1. Computers
  2. Display Drivers
  3. Graphics Cards
  4. Memory
  5. Motherboards
  6. Processors
  7. Software
  8. Storage
  9. Operating Systems


Facebook RSS Twitter Twitter Google Plus


Phoronix Test Suite

OpenBenchmarking.org

NVIDIA Releases A Bit More Open GPU Documentation

NVIDIA

Published on 25 October 2013 04:17 AM EDT
Written by Michael Larabel in NVIDIA
9 Comments

Last month NVIDIA announced they would begin providing open-source GPU documentation and ultimately supporting the reverse-engineered open-source Nouveau graphics driver project for their Linux desktop customers. NVIDIA released some basic documentation in that initial push and now they have followed up with a tiny bit more documentation.

The new "open NVIDIA documentation" that was made public this week isn't as exciting as AMD's 3D/Compute GPU documentation but the new text file documentation is helpful if you're a GK104 GPU owner and have been having issues with Nouveau.

The new documentation file made public is basically making public an error in the GK104 video BIOS that could cause problems for users of non-official NVIDIA drivers.

It turns out that a diagnostic setting was left enabled in the production vBIOS builds of some GK104-based graphics cards, including the GeForce GTX 680M, GeForce GTX 670MQ, Quadro K4000M, Quadro K4000M, and some other related GPUs. The diagnostic setting left on is where the vBIOS will turn a display output to red in case of display engine under-flows. The display would be red or just red pixels where pixels are missing.

Display engine under-flows is an occurrence where the current GPU performance state limits the GPU video memory bandwidth to an amount lower than the current streaming requirements for the display engine, i.e. the driver aggressively set the memory frequency too low. By making the screen red in debug builds of the video BIOS, it's easy for developers to see this problem is happening.

So NVIDIA's new documentation is just making known this situation and that some video BIOSes may have the setting on. For resolving it, the NVIDIA Linux driver disables the setting and so for helping Nouveau, NVIDIA pointed out the four per-head registers that can be set to avoid this debug feature. At least their documentation properly documented these few registers to address a problem a small number of Nouveau Linux users have encountered. From another perspective, this could potentially be of use to the Nouveau developers in being able to tap this feature for better testing when dealing with their troubled re-clocking support.

Those interested in seeing NVIDIA's open documentation can find it from the NVIDIA.com FTP server.

About The Author
Michael Larabel is the principal author of Phoronix.com and founded the web-site in 2004 with a focus on enriching the Linux hardware experience and being the largest web-site devoted to Linux hardware reviews, particularly for products relevant to Linux gamers and enthusiasts but also commonly reviewing servers/workstations and embedded Linux devices. Michael has written more than 10,000 articles covering the state of Linux hardware support, Linux performance, graphics hardware drivers, and other topics. Michael is also the lead developer of the Phoronix Test Suite, Phoromatic, and OpenBenchmarking.org automated testing software. He can be followed via and or contacted via .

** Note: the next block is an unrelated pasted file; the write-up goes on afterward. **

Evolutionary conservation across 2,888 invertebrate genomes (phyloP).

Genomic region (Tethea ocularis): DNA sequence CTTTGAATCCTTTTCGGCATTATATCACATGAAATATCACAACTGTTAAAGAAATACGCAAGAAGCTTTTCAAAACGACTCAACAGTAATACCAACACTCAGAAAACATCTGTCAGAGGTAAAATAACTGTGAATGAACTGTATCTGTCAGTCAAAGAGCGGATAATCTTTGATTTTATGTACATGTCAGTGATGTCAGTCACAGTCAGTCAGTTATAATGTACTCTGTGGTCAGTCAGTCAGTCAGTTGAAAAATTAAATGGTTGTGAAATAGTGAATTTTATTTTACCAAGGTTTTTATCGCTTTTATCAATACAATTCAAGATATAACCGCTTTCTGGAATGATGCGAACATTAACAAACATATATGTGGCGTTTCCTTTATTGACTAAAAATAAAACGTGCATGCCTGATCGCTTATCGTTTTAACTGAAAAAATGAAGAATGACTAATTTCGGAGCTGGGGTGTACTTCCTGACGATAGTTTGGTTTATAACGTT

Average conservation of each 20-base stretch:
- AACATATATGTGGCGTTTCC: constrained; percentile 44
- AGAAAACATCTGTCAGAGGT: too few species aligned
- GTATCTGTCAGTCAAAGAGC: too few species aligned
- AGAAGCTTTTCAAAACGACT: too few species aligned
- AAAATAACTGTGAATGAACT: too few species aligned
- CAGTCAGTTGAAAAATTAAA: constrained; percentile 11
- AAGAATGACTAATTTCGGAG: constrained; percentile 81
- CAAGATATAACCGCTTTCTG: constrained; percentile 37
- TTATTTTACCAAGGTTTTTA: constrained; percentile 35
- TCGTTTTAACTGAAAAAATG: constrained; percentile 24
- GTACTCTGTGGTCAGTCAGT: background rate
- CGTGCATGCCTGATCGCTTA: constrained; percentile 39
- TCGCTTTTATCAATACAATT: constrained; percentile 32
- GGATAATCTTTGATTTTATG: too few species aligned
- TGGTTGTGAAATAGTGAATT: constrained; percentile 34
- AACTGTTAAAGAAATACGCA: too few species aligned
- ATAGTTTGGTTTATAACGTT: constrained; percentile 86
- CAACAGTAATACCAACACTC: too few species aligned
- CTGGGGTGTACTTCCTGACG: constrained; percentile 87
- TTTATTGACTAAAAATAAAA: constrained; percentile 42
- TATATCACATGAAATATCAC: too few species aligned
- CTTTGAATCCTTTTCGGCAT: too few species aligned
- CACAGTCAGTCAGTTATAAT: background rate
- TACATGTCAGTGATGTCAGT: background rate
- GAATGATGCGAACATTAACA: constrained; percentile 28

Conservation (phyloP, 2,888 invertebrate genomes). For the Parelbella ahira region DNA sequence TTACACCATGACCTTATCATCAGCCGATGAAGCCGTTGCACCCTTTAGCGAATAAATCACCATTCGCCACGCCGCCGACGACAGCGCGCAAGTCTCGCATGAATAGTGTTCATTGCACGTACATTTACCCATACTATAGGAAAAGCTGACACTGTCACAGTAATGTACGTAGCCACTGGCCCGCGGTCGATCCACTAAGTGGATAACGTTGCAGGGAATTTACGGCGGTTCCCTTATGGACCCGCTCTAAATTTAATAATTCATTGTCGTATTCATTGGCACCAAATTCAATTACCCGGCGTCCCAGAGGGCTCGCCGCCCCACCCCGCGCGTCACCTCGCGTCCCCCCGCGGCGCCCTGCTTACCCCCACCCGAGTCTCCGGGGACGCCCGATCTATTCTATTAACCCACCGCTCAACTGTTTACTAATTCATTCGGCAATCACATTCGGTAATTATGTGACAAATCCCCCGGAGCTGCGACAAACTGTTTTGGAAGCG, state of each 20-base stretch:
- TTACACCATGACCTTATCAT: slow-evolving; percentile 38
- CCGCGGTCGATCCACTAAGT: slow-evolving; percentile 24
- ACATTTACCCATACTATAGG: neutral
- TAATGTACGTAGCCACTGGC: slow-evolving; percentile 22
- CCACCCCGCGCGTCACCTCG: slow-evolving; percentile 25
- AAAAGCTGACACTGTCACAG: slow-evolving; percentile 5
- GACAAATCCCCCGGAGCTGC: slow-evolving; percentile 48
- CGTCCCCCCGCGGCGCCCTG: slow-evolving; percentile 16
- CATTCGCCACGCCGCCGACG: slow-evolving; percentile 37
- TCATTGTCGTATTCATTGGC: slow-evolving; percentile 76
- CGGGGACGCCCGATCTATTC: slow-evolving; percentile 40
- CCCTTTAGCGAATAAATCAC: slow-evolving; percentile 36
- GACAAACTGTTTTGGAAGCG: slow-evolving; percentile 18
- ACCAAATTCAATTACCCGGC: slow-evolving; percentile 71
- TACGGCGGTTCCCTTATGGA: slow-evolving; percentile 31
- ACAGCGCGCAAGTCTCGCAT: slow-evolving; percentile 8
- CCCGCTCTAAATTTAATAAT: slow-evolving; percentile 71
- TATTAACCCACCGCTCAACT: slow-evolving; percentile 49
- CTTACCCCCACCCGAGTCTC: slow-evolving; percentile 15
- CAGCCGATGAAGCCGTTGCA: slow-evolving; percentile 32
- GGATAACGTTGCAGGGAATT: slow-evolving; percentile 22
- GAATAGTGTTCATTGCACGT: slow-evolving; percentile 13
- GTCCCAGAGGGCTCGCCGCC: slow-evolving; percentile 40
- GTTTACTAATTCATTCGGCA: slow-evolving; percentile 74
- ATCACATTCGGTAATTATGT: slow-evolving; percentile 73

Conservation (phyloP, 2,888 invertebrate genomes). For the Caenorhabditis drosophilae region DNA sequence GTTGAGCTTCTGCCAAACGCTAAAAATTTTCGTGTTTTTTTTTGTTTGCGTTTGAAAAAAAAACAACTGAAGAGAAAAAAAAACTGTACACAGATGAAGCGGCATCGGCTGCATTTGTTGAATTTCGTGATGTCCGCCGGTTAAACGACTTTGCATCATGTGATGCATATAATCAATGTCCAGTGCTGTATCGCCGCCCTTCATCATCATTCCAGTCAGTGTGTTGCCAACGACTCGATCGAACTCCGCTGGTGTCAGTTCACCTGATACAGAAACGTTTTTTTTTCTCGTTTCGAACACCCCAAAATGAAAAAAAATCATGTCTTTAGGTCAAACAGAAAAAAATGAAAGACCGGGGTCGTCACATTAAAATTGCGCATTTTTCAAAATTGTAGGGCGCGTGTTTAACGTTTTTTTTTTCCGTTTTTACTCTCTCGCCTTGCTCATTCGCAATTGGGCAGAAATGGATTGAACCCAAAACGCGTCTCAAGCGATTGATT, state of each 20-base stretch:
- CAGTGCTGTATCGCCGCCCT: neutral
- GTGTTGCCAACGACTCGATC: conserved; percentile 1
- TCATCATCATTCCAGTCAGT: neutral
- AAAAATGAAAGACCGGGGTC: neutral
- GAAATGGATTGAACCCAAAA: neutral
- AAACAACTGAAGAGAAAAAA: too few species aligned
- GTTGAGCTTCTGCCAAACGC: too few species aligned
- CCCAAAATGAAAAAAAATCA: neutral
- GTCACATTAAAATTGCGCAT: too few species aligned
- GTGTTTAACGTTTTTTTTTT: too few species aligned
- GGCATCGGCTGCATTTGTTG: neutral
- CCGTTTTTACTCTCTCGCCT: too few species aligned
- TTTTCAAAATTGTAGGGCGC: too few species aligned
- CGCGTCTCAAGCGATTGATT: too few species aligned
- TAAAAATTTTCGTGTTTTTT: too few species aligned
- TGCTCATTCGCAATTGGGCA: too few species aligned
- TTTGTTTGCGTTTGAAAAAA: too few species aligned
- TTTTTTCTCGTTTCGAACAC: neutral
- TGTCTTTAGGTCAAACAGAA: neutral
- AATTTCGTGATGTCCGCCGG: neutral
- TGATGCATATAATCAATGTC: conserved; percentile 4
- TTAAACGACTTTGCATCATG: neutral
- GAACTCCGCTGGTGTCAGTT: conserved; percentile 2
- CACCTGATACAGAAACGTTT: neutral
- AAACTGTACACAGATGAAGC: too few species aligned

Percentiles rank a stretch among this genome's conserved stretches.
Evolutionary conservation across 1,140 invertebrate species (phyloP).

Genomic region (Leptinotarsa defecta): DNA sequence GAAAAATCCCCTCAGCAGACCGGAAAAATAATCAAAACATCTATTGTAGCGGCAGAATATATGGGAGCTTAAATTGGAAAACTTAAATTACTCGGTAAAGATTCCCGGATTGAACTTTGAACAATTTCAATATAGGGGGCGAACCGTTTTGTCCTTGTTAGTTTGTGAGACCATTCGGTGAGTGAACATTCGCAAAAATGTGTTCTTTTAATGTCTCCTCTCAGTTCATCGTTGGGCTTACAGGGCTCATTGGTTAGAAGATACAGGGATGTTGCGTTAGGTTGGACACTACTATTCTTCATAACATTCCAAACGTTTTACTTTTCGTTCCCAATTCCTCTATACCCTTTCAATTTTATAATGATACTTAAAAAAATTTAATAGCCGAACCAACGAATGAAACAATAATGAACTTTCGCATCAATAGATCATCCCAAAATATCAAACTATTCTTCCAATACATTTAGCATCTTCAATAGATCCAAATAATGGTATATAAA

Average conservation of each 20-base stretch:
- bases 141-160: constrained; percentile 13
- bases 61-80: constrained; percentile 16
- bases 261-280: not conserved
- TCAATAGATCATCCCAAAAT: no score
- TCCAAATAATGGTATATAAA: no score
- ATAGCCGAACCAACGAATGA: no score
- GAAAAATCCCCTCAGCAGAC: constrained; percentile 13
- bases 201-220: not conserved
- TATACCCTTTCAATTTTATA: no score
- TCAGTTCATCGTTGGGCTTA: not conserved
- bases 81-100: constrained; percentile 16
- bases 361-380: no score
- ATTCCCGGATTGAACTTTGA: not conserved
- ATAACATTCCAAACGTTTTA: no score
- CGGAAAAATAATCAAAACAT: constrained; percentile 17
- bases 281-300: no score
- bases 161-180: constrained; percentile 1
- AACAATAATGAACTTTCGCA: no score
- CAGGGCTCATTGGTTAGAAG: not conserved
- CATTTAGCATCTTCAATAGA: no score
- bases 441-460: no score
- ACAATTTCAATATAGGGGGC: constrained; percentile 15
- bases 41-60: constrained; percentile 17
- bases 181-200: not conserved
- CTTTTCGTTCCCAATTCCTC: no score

Latest Linux Hardware Reviews
  1. Intel Xeon E5-1680 v3 & E5-2687W v3 Compared To The Core i7 5960X On Linux
  2. Intel 120GB 530 Series SSD Linux Performance
  3. Btrfs/EXT4/XFS/F2FS RAID 0/1/5/6/10 Linux Benchmarks On Four SSDs
  4. AMD's Windows Catalyst Driver Remains Largely Faster Than Linux Drivers
Latest Linux Articles
  1. Mesa Git Yields Performance Improvements For Newer AMD GPUs
  2. Apple OS X 10.10 vs. Ubuntu 14.10 Performance
  3. Mesa 10.5-devel Brings Some Intel Haswell HD Graphics Changes Over Mesa 10.3
  4. NVIDIA vs. Nouveau Drivers With Linux 3.18 + Mesa 10.4-devel
Latest Linux News
  1. Qt 5.4 Planned For Release On 9 December
  2. Meizu's Ubuntu Phone Not Expected Until Early Next Year
  3. DragonFlyBSD 4.0 Drops i386 Support, Improves Graphics
  4. Expensive "Free/Libre Software Laptop" Uses A NVIDIA GPU
  5. QEMU 2.2-rc3 Released, Final Release Pushed Back By Couple Days
  6. 64-bit ARM FreeBSD Support Is Taking Shape
  7. GCW Zero Starts Seeing New Game Releases
  8. Intel's Cherry Trail Delayed To Next Year
  9. Bq Introduces More Android Devices, But Still No Ubuntu Phones
  10. Qt 5.4 Release Candidate Expected Later This Week
Latest Forum Discussions
  1. Updated and Optimized Ubuntu Free Graphics Drivers
  2. Hurrican SDL Port
  3. Roadmap to Catalyst 14.10 ?
  4. how to configure module phoromatic ?
  5. PulseAudio 6.0 Is Coming & Other Linux Audio Plans For The Future
  6. Debian Developer Resigns From The Systemd Maintainership Team
  7. Cant get working Kaveri APU - A10-7850k
  8. Script for Fan Speed Control